Abstract

Seismic arrays have many uses for signal enhancement, from surface‐wave characterization of the near surface to teleseismic detection in the context of monitoring nuclear tests. Many variants of the geometrical configuration of stations have been used with the objective of maximizing potential resolution of the incoming wavefronts direction of arrival. A versatile class of array configurations, with good resolution properties, can be constructed with multiple spiral arms. The array response is comparable with the same number of full circles, but with far fewer stations and is robust to minor position changes in emplacement. The desirable properties of the spiral‐arm arrays are illustrated for a permanent array in the Precambrian Pilbara craton in northwestern Australia and for a temporary array on ancient sediments in southern Queensland, Australia. In each case, the practical array response is very good and matches the theoretical expectations. The spiral‐arm configuration allows the deployment of relatively large aperture arrays with a limited number of stations, which is advantageous in a broad range of seismic applications, including near‐surface characterization.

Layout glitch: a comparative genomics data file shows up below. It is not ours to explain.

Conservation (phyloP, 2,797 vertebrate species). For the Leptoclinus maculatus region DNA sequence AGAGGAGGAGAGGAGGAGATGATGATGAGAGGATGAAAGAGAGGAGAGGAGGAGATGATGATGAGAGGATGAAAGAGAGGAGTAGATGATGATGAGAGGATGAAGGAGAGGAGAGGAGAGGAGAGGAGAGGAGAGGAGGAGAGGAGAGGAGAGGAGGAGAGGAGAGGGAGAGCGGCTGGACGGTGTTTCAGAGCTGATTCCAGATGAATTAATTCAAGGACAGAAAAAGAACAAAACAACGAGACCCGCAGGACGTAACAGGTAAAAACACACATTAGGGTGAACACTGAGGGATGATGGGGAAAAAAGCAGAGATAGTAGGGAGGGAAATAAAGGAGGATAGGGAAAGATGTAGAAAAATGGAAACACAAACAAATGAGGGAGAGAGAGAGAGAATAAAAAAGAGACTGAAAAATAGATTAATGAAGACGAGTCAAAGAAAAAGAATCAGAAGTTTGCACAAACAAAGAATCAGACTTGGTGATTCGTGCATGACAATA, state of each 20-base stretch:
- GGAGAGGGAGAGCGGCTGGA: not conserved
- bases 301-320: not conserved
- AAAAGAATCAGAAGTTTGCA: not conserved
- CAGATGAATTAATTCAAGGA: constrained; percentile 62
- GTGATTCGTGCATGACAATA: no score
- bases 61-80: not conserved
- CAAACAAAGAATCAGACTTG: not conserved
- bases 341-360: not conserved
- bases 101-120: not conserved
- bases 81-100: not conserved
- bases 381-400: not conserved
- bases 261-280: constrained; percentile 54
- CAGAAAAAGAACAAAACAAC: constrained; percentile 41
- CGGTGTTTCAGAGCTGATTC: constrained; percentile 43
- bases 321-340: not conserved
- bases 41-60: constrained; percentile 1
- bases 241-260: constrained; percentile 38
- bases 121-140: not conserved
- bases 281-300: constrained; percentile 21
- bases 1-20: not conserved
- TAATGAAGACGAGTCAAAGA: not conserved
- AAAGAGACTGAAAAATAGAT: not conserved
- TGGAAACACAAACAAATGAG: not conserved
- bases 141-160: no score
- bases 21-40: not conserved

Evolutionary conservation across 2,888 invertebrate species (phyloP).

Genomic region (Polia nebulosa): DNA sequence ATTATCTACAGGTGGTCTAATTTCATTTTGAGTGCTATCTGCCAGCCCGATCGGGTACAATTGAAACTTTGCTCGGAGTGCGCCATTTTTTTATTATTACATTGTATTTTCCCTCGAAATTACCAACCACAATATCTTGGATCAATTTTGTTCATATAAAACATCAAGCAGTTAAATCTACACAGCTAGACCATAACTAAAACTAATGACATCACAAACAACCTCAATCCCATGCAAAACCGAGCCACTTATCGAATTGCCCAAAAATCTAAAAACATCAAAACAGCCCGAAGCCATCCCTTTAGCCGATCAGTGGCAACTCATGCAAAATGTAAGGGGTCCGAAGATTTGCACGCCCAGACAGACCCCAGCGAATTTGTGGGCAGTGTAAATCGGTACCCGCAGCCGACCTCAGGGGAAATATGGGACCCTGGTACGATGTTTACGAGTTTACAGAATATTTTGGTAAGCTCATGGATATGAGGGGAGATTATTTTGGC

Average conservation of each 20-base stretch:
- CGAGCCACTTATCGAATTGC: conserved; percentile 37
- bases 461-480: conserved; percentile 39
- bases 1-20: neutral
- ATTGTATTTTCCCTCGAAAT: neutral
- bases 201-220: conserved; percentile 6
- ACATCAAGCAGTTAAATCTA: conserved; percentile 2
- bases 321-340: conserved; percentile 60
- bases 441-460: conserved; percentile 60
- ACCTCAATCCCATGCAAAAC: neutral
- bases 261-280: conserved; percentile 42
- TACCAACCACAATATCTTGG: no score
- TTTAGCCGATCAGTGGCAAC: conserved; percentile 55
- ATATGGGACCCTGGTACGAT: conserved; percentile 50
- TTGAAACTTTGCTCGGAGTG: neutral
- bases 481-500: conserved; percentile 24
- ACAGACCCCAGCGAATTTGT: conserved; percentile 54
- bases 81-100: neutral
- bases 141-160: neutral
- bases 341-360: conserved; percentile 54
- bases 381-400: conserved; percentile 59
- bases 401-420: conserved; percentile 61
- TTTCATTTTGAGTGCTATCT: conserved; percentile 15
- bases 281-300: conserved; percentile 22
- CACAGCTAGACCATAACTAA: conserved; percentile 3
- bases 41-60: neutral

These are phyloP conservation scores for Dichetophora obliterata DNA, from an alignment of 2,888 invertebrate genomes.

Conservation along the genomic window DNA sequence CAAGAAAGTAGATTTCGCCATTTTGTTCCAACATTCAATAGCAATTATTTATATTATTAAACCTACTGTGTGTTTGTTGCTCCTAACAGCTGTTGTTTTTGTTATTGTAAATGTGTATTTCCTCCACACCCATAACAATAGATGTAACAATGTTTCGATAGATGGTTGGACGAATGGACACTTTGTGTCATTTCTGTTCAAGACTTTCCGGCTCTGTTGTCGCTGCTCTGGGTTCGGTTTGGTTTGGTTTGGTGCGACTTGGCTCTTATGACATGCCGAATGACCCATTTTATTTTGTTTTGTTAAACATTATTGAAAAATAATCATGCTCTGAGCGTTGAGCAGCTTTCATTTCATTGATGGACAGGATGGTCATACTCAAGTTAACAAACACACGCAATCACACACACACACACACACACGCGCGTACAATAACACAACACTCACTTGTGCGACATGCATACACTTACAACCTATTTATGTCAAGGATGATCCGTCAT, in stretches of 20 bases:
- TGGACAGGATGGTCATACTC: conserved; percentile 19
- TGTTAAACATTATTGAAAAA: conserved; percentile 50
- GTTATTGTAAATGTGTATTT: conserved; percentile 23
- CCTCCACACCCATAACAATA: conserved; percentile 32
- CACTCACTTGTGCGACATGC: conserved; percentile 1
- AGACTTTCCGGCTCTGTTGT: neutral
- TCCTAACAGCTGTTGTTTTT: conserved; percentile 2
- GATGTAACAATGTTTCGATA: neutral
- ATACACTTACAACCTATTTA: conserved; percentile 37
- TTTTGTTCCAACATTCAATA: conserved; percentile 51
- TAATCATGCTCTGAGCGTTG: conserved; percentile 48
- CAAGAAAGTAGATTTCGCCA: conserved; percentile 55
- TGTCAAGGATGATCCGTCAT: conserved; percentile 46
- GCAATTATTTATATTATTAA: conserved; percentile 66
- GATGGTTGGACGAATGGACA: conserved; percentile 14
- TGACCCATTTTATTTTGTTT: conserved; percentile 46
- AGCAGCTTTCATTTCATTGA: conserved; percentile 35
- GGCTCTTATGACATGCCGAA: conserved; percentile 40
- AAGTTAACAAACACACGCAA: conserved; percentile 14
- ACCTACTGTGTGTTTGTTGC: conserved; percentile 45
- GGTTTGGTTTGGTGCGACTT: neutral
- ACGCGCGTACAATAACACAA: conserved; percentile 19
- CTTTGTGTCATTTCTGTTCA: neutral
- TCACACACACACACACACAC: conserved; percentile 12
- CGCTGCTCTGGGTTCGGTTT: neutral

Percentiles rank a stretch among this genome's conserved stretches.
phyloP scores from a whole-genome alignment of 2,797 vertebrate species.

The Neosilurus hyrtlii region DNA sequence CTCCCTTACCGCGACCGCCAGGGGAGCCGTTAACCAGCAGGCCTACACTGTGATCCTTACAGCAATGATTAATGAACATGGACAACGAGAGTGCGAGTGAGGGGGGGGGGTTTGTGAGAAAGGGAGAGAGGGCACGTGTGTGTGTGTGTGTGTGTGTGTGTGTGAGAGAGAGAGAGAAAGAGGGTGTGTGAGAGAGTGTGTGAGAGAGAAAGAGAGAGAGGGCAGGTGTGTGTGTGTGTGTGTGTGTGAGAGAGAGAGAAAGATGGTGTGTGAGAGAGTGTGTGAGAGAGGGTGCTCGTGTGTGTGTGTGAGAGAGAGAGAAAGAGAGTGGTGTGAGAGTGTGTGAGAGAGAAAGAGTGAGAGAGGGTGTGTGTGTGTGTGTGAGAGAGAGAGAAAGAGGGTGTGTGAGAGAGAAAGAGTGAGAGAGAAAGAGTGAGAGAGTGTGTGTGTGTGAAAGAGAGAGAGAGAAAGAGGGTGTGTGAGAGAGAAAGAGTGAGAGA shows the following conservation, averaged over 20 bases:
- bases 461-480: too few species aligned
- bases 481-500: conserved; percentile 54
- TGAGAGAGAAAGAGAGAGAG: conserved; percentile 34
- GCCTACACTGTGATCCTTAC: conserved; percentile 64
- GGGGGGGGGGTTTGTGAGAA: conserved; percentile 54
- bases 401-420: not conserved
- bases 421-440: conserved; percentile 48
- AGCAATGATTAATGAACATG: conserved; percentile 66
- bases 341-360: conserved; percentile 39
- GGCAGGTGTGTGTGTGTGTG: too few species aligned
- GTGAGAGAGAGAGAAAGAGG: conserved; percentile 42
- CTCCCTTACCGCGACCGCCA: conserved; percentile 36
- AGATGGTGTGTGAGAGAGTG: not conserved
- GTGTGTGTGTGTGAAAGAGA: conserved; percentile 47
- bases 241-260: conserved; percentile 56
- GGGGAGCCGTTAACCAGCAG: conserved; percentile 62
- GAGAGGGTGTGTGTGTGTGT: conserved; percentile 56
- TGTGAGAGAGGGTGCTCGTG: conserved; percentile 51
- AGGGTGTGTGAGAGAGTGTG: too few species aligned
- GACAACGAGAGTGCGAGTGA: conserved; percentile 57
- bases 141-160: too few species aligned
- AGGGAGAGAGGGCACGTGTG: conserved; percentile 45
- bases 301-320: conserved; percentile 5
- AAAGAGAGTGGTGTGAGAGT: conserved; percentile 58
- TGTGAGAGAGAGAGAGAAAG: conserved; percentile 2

Online Material: Figures illustrating the relation between spiral‐arm and multiring circular arrays.

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